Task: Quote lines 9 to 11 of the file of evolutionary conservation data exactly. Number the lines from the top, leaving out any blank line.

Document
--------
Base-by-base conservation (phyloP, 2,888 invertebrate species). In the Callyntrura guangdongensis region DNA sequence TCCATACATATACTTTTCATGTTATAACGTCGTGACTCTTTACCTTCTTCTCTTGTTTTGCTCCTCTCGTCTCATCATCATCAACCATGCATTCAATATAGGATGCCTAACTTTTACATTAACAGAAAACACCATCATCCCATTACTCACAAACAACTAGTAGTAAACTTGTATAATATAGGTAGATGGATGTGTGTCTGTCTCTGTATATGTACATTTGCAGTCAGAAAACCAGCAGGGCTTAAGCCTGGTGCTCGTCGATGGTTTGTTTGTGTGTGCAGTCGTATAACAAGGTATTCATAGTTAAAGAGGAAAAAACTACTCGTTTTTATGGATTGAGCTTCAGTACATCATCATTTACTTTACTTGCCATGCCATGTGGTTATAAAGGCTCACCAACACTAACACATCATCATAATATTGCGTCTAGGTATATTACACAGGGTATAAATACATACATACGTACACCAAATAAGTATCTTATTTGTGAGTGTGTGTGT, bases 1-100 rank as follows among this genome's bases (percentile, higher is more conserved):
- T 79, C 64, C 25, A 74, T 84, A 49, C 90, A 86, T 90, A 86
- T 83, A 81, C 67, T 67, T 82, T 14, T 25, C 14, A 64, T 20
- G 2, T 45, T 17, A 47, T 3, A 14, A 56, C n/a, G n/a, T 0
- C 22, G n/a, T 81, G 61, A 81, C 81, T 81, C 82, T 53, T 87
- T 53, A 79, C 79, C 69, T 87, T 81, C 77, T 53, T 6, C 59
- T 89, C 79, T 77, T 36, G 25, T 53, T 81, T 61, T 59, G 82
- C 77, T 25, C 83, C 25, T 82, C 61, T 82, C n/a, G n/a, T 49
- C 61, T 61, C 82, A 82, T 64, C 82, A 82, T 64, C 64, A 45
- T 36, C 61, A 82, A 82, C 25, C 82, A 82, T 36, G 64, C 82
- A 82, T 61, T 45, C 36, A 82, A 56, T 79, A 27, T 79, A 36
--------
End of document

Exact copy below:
- C 61, T 61, C 82, A 82, T 64, C 82, A 82, T 64, C 64, A 45
- T 36, C 61, A 82, A 82, C 25, C 82, A 82, T 36, G 64, C 82
- A 82, T 61, T 45, C 36, A 82, A 56, T 79, A 27, T 79, A 36